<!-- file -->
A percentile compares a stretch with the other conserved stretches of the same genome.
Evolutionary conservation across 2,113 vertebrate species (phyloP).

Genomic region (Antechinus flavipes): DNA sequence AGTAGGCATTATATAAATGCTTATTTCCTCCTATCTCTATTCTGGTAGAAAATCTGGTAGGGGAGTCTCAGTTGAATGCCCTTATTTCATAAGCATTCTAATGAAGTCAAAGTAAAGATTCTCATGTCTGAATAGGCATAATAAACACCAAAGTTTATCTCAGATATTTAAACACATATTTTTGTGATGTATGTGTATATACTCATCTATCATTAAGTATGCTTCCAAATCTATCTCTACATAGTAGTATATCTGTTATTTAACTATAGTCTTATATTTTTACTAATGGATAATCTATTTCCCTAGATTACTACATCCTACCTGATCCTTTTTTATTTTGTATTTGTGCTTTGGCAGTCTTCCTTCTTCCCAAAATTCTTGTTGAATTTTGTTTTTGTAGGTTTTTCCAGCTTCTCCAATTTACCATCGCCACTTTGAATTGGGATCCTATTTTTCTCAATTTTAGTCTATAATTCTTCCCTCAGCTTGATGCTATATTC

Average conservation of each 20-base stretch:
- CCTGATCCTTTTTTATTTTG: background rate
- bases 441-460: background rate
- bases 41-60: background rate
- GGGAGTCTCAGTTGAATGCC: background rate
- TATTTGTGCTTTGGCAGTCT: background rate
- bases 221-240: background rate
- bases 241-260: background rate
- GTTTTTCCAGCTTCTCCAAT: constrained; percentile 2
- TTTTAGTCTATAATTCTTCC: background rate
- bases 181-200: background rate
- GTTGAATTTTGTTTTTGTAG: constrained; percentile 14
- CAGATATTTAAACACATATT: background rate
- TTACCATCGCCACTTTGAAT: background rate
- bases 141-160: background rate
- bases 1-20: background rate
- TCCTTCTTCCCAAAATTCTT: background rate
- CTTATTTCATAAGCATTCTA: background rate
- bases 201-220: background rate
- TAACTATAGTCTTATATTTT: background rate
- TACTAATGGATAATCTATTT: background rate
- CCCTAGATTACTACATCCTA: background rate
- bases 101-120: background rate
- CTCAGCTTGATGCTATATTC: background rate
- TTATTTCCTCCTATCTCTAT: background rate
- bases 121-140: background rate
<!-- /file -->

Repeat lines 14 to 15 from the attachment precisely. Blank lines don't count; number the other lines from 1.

- bases 181-200: background rate
- GTTGAATTTTGTTTTTGTAG: constrained; percentile 14